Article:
This chapter is concerned with methodological issues. In particular, it addresses the question of how is it possible to align the design of management information systems with the structure of an organization. The method proposed is built upon the Cybersin method developed by Stafford Beer (1975) and Raul Espejo (1992). The chapter shows a way to intersect three complementary organizational fields: management information systems, management control systems, and organizational learning when studied from a systemic perspective; in this case from the point of view of management cybernetics (Beer 1959, 1979, 1981, 1985).
Understanding Control In An Organizational Context
When Norbert Wiener defined cybernetics as the science of control and communication in the animal and the machine (Wiener 1948) he was using the Greek word κυβερνητηζ, or steersman, as his main inspiration. Indeed, he was recalling the ancient practice of steering a ship towards a previously agreed destination regardless of changing conditions of currents and winds. This simple idea of connecting communication (at that time used as a synonymous of information flow) and control by a continuous feedback process opened up a huge space of possibilities to explain physical, biological and social phenomena related to self-regulation (Heims 1991). This is the case, for instance, of a heater in a physical domain, or the homeostatic mechanism to regulate body temperature in mammals (Ashby 1956). In all these cases, however, it is important to notice that control is far from its naïve interpretation as a crude process of coercion, but instead it refers to self-regulation. This is the meaning of control used in this chapter.
Cybernetics has evolved in many branches since its early years (Espejo & Reyes 2000). One of these variations has focused on the study of communication and control processes in organizations; this is the topic of management cybernetics (Beer 1959, 1966, 1979) and is the conceptual underpinning of this chapter.
Given the close relation between information and control in self-regulating systems (as organizations) this chapter addresses the question of how information should be distributed across the structure of an organization in order to allow self-regulation to be effective. In order to achieve this, we would like to show a way of relating three organizational fields: management information systems, management control systems and organizational learning. This is done from a methodological point of view by describing a step-by-step method (although it is not intended to be linear) to build a network of homeostatic mechanisms. But before describing the method, it is important to clarify with more detail the meaning of control used herein.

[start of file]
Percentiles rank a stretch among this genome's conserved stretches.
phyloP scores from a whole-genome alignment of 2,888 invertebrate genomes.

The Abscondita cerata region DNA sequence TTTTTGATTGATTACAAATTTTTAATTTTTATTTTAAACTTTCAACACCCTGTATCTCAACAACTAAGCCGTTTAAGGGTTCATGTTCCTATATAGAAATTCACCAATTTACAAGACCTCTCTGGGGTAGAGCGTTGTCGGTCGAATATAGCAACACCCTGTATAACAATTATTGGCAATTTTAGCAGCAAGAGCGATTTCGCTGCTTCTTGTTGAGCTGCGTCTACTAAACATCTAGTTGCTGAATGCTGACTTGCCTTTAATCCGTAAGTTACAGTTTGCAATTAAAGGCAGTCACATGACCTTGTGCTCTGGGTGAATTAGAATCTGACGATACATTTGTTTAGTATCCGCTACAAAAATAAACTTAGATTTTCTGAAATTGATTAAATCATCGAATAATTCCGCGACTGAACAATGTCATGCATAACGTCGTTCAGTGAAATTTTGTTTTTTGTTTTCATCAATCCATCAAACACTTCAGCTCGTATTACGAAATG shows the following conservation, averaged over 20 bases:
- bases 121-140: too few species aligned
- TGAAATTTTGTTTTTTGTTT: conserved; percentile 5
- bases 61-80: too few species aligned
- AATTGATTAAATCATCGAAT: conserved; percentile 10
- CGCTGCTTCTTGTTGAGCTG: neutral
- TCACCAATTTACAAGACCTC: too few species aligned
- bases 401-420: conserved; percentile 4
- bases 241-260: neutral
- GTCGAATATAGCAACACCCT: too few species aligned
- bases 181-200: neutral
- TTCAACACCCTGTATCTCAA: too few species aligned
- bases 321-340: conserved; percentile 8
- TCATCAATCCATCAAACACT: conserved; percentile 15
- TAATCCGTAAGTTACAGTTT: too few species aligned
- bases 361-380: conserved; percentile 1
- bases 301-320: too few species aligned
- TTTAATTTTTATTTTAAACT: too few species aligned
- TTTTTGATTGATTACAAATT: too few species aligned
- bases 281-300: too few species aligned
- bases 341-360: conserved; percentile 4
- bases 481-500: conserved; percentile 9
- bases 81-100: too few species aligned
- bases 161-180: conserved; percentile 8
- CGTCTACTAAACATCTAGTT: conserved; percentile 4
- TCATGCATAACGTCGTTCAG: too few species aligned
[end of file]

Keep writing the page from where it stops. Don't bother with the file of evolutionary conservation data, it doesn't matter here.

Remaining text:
In an organizational context controlling a system is a process intended to close the gap between the observed outcomes produced by the organization and the expectations previously agreed among relevant stakeholders. It is, therefore, a self-regulating process.
An organization, on the other hand, is understood in this context as a closed network of relationships constituted by the recurrent interplay of roles and resources in a daily basis. In other words, people in organizations play formally defined roles that underpin the working relations they carry out with other organizational members. When these relations allow them to create, regulate and produce the goods and services they want to offer, an organization with a particular identity emerges; a human interaction system (Espejo 1994). This is an operational way to distinguish between a group of people that meets regularly to do something (as fans that used to meet at football matches) and an organization (when those fans constitute a club).
There are different ways to describe what an organization is doing; one way is to make explicit the transformation process by which this organization is producing the goods or services it is offering. Figure 1 shows a simple representation of such description. Notice that this description is suitable not only for an organization as a whole (like an insurance company that transforms information into specific products) but also to any other organizational processes like those carry out by the human resource department of a bank or those constituting the quality system of a company.
A representation of a system-in-focus as a transformation process
Our concern is to model the self-regulating (or control) process of any organizational system that could be described as a transformation process. From now on we will call an instance of these processes a system-in-focus.